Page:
So, when we self-censor our work, are we artists guilty of inhibiting the advancement of the arts? Does advancement necessarily occur by challenging the social norms? I often think about this because the status quo is so comfortable, but if I want to grow artistically I have to shake up my world. I need to question it.

For instance, I have uncensored thoughts all the time. But, before I speak, write, or draw them I make them more socially “acceptable.” I think about whether or not my thoughts will offend others and modify the expression of them to something more palatable. I’m polite. Maybe, too polite. Should I be?

Furthermore, if I find self-censorship to be necessary for my own work, will I impose my standards on the works of others? Should I?

What do you think?

Wednesday, January 5, 2011

Do Unto Others ...


In previous posts I’ve spent some time discussing how to handle criticism of our work. It’s important to know how to filter through criticism to keep only the useful stuff. That’s an acquired skill. Budding artists tend to either accept all criticism or reject it all out of frustration. Neither choice is beneficial for advancement. Since I’ve covered this ground many times, I’ll move on to a more difficult topic: criticizing the work of others.

There’s a time and place for criticism, and carelessness can do irreparable harm. Budding artists need a lot of encouragement, so expert criticism needs to be truthful but also carefully delivered to avoid discouragement. And, even “expert” opinions can be wrong, which means that all criticism needs to be qualified when it’s given.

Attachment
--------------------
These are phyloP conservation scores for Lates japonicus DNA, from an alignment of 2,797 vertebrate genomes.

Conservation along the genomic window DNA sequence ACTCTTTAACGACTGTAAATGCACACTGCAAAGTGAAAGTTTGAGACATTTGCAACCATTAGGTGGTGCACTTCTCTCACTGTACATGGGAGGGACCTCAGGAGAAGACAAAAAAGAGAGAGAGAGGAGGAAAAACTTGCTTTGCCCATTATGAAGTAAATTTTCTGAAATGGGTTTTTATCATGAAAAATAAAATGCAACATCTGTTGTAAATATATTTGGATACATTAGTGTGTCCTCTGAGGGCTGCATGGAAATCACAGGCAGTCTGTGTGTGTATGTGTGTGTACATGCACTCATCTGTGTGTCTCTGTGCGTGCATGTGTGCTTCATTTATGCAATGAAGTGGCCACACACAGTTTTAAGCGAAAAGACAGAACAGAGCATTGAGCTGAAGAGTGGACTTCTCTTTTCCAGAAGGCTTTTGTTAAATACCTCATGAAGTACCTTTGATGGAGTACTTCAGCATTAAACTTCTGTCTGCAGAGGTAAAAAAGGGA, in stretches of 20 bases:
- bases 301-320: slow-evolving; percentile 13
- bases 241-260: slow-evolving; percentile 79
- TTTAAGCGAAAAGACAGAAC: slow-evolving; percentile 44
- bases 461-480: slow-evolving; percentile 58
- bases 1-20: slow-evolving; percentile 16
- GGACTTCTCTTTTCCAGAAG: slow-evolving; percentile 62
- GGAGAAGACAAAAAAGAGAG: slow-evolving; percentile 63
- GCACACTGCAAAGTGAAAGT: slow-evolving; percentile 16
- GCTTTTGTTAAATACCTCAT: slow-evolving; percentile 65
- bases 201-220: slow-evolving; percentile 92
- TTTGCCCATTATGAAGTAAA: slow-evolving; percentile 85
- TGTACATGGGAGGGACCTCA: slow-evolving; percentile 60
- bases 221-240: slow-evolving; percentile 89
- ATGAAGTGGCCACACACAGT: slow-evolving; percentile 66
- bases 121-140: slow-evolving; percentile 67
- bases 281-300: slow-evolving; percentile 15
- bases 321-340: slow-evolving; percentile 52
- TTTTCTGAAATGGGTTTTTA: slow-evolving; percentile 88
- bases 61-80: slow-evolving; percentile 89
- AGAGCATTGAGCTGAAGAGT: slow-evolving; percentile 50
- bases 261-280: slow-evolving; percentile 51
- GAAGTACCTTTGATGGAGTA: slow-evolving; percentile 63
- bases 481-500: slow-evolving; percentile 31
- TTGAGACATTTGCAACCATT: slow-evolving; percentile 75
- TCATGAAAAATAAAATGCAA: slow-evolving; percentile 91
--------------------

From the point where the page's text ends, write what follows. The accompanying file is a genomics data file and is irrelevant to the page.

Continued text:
Over the years, I’ve met a lot of people who claim to lack artistic ability altogether. When I ask them why they think that, the typical response is that a parent or teacher told them so when they were children. How tragic! Every human being has an aesthetic side that can be beautifully and effectively expressed in some way if recognized, nurtured, and given the chance.

So, I’m more worried about criticizing others than I am about receiving criticism. How will my words impact that person? I’m not implying that my opinion is important at all, but some people respond like it is. I try to limit my artistic opinions to those times when someone actually asks for them and let them know that my opinions are just that – only my opinions.